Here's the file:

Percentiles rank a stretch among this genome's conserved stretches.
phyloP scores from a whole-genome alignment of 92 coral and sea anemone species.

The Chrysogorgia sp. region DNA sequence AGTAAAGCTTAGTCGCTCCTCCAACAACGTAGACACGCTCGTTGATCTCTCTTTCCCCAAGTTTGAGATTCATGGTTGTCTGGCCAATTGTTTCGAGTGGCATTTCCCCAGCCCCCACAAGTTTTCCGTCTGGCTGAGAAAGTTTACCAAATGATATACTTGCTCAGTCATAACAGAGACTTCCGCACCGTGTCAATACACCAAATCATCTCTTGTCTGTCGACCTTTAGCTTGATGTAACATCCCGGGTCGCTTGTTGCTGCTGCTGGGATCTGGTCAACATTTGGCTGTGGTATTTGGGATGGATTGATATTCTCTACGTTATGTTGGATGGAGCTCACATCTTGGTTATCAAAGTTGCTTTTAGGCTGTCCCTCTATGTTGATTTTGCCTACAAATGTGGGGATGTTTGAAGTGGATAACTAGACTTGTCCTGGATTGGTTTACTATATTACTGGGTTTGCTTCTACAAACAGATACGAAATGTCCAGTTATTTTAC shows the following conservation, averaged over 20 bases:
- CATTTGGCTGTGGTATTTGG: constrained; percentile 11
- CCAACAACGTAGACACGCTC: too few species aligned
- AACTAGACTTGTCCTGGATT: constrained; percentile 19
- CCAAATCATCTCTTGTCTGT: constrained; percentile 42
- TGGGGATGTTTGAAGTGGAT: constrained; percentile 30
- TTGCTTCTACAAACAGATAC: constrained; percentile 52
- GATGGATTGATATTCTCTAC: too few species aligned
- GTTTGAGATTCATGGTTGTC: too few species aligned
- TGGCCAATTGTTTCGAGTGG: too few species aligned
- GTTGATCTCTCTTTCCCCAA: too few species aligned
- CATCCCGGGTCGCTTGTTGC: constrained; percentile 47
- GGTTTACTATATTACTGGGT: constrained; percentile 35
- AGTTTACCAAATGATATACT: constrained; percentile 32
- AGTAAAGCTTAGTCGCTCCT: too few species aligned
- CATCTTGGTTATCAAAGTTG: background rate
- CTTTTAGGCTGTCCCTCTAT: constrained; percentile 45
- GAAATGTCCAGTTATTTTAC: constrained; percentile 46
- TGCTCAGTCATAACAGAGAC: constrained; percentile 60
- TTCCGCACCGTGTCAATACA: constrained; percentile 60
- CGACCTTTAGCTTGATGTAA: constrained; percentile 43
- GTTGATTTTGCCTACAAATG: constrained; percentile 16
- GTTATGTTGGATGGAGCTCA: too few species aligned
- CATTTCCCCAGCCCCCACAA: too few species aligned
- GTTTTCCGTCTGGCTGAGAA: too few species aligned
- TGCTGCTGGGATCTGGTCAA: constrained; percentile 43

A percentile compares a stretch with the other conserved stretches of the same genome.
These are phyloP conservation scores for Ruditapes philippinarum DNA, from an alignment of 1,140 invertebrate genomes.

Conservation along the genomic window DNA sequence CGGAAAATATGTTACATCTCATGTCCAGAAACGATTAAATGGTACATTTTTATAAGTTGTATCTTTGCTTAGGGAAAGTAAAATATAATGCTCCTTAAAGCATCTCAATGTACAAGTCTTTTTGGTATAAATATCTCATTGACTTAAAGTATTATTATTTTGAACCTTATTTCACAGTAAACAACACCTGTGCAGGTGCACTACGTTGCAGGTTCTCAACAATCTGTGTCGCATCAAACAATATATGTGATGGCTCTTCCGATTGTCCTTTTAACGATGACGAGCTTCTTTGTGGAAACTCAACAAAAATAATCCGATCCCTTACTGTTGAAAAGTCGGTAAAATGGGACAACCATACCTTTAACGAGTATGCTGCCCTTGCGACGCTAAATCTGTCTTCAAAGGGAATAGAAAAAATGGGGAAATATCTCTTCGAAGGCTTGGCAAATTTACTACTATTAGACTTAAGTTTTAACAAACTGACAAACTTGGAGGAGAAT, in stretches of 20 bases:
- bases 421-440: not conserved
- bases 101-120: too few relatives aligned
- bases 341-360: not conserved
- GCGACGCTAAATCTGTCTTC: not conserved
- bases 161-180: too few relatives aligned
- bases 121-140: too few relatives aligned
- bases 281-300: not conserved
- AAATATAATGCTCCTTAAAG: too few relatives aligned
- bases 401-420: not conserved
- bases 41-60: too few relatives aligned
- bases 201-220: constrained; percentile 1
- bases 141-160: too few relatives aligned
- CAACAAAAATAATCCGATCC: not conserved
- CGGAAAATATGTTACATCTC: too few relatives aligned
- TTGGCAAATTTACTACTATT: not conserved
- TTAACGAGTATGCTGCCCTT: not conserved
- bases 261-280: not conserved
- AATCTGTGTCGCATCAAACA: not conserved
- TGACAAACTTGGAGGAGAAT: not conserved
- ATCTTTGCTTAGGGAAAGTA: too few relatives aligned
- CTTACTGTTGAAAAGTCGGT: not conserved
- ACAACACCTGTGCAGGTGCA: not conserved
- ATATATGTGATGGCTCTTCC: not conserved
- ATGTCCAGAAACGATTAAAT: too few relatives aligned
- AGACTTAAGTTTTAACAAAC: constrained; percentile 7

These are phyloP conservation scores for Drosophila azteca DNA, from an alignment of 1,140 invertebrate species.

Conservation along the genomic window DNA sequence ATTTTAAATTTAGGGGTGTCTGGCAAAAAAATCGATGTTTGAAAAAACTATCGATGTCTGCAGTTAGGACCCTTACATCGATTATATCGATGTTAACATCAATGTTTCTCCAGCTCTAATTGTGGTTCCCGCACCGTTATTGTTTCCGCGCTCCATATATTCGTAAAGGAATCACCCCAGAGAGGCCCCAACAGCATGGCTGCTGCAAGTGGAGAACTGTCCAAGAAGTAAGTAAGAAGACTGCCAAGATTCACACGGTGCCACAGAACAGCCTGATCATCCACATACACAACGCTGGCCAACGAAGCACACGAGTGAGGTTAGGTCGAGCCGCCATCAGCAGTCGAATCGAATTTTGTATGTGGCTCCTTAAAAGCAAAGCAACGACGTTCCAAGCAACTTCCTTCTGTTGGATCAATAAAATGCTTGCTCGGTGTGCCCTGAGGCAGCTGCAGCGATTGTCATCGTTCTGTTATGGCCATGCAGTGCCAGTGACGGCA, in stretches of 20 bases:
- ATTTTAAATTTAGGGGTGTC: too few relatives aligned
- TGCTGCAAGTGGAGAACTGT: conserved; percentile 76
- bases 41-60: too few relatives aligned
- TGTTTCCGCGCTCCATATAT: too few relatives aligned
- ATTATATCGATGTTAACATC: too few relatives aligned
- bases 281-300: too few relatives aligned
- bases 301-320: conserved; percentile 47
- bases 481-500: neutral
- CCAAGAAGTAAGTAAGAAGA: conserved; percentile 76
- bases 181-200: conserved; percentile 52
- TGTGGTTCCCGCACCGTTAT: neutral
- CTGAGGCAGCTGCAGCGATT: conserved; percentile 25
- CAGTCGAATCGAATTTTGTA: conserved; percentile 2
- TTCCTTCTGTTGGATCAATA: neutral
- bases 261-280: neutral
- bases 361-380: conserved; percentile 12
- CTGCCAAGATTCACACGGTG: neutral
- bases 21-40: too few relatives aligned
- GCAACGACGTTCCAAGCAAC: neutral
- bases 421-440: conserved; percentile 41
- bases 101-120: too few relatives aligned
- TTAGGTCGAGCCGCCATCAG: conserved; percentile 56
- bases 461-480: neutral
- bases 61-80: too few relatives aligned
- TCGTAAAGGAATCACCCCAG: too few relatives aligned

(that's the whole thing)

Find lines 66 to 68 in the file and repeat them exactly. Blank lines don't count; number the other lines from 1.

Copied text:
- bases 481-500: neutral
- CCAAGAAGTAAGTAAGAAGA: conserved; percentile 76
- bases 181-200: conserved; percentile 52